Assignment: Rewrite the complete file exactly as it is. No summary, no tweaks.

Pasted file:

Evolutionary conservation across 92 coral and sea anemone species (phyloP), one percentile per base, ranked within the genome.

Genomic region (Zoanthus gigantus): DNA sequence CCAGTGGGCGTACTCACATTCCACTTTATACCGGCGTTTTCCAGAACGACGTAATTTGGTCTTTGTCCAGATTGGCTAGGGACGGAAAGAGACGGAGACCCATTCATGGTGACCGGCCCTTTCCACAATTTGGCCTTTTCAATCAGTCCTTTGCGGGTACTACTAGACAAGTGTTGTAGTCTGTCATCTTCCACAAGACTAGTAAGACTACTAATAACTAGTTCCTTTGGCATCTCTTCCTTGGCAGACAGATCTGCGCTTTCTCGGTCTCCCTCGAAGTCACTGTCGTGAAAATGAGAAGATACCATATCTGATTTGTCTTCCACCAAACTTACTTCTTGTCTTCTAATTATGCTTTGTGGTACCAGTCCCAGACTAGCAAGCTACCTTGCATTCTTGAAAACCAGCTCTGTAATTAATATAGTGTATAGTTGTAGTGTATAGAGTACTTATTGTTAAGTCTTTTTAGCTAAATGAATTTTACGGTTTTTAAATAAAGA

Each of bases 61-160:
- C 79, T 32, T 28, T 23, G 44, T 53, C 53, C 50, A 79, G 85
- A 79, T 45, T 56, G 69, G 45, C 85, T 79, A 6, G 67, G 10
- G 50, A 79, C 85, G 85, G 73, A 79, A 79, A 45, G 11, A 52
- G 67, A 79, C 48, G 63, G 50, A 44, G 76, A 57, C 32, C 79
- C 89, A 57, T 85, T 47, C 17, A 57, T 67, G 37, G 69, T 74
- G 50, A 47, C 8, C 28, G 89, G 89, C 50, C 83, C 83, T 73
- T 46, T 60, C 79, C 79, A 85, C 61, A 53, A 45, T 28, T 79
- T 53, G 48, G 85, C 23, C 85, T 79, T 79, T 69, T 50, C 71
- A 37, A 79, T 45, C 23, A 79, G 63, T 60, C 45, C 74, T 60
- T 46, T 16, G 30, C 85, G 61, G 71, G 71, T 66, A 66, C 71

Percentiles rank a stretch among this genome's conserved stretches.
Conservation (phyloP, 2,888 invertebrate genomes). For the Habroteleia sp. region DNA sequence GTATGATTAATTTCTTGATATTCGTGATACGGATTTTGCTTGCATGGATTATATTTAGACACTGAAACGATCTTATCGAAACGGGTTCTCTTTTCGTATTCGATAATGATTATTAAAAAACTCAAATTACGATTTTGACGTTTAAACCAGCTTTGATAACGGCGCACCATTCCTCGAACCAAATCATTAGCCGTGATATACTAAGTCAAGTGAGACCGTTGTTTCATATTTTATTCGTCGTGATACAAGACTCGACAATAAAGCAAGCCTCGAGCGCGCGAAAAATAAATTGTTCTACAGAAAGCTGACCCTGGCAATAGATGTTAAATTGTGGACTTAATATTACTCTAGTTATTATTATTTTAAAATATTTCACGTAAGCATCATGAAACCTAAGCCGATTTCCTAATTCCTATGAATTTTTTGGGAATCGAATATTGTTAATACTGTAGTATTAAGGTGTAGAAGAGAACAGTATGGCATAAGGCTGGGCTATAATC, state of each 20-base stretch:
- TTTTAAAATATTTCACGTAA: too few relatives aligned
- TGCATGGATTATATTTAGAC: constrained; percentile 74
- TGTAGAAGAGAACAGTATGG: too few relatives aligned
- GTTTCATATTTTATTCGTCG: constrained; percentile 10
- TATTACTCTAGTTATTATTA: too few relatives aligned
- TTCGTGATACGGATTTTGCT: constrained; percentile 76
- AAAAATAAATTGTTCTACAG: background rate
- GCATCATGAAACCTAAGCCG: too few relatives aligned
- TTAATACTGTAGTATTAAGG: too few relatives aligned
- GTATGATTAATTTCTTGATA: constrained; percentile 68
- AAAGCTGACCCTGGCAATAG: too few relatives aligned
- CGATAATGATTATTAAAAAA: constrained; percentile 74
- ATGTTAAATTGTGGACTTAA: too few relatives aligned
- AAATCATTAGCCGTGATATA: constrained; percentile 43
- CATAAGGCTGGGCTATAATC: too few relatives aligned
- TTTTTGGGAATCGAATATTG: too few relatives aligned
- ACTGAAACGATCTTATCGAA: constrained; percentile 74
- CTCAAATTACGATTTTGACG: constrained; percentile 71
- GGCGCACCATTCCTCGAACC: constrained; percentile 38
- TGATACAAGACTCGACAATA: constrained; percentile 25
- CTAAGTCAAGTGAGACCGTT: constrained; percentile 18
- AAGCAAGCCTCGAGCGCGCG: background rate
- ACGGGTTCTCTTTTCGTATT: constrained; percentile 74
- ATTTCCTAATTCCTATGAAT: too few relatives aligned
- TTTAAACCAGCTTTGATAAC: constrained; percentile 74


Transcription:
Evolutionary conservation across 92 coral and sea anemone species (phyloP), one percentile per base, ranked within the genome.

Genomic region (Zoanthus gigantus): DNA sequence CCAGTGGGCGTACTCACATTCCACTTTATACCGGCGTTTTCCAGAACGACGTAATTTGGTCTTTGTCCAGATTGGCTAGGGACGGAAAGAGACGGAGACCCATTCATGGTGACCGGCCCTTTCCACAATTTGGCCTTTTCAATCAGTCCTTTGCGGGTACTACTAGACAAGTGTTGTAGTCTGTCATCTTCCACAAGACTAGTAAGACTACTAATAACTAGTTCCTTTGGCATCTCTTCCTTGGCAGACAGATCTGCGCTTTCTCGGTCTCCCTCGAAGTCACTGTCGTGAAAATGAGAAGATACCATATCTGATTTGTCTTCCACCAAACTTACTTCTTGTCTTCTAATTATGCTTTGTGGTACCAGTCCCAGACTAGCAAGCTACCTTGCATTCTTGAAAACCAGCTCTGTAATTAATATAGTGTATAGTTGTAGTGTATAGAGTACTTATTGTTAAGTCTTTTTAGCTAAATGAATTTTACGGTTTTTAAATAAAGA

Each of bases 61-160:
- C 79, T 32, T 28, T 23, G 44, T 53, C 53, C 50, A 79, G 85
- A 79, T 45, T 56, G 69, G 45, C 85, T 79, A 6, G 67, G 10
- G 50, A 79, C 85, G 85, G 73, A 79, A 79, A 45, G 11, A 52
- G 67, A 79, C 48, G 63, G 50, A 44, G 76, A 57, C 32, C 79
- C 89, A 57, T 85, T 47, C 17, A 57, T 67, G 37, G 69, T 74
- G 50, A 47, C 8, C 28, G 89, G 89, C 50, C 83, C 83, T 73
- T 46, T 60, C 79, C 79, A 85, C 61, A 53, A 45, T 28, T 79
- T 53, G 48, G 85, C 23, C 85, T 79, T 79, T 69, T 50, C 71
- A 37, A 79, T 45, C 23, A 79, G 63, T 60, C 45, C 74, T 60
- T 46, T 16, G 30, C 85, G 61, G 71, G 71, T 66, A 66, C 71

Percentiles rank a stretch among this genome's conserved stretches.
Conservation (phyloP, 2,888 invertebrate genomes). For the Habroteleia sp. region DNA sequence GTATGATTAATTTCTTGATATTCGTGATACGGATTTTGCTTGCATGGATTATATTTAGACACTGAAACGATCTTATCGAAACGGGTTCTCTTTTCGTATTCGATAATGATTATTAAAAAACTCAAATTACGATTTTGACGTTTAAACCAGCTTTGATAACGGCGCACCATTCCTCGAACCAAATCATTAGCCGTGATATACTAAGTCAAGTGAGACCGTTGTTTCATATTTTATTCGTCGTGATACAAGACTCGACAATAAAGCAAGCCTCGAGCGCGCGAAAAATAAATTGTTCTACAGAAAGCTGACCCTGGCAATAGATGTTAAATTGTGGACTTAATATTACTCTAGTTATTATTATTTTAAAATATTTCACGTAAGCATCATGAAACCTAAGCCGATTTCCTAATTCCTATGAATTTTTTGGGAATCGAATATTGTTAATACTGTAGTATTAAGGTGTAGAAGAGAACAGTATGGCATAAGGCTGGGCTATAATC, state of each 20-base stretch:
- TTTTAAAATATTTCACGTAA: too few relatives aligned
- TGCATGGATTATATTTAGAC: constrained; percentile 74
- TGTAGAAGAGAACAGTATGG: too few relatives aligned
- GTTTCATATTTTATTCGTCG: constrained; percentile 10
- TATTACTCTAGTTATTATTA: too few relatives aligned
- TTCGTGATACGGATTTTGCT: constrained; percentile 76
- AAAAATAAATTGTTCTACAG: background rate
- GCATCATGAAACCTAAGCCG: too few relatives aligned
- TTAATACTGTAGTATTAAGG: too few relatives aligned
- GTATGATTAATTTCTTGATA: constrained; percentile 68
- AAAGCTGACCCTGGCAATAG: too few relatives aligned
- CGATAATGATTATTAAAAAA: constrained; percentile 74
- ATGTTAAATTGTGGACTTAA: too few relatives aligned
- AAATCATTAGCCGTGATATA: constrained; percentile 43
- CATAAGGCTGGGCTATAATC: too few relatives aligned
- TTTTTGGGAATCGAATATTG: too few relatives aligned
- ACTGAAACGATCTTATCGAA: constrained; percentile 74
- CTCAAATTACGATTTTGACG: constrained; percentile 71
- GGCGCACCATTCCTCGAACC: constrained; percentile 38
- TGATACAAGACTCGACAATA: constrained; percentile 25
- CTAAGTCAAGTGAGACCGTT: constrained; percentile 18
- AAGCAAGCCTCGAGCGCGCG: background rate
- ACGGGTTCTCTTTTCGTATT: constrained; percentile 74
- ATTTCCTAATTCCTATGAAT: too few relatives aligned
- TTTAAACCAGCTTTGATAAC: constrained; percentile 74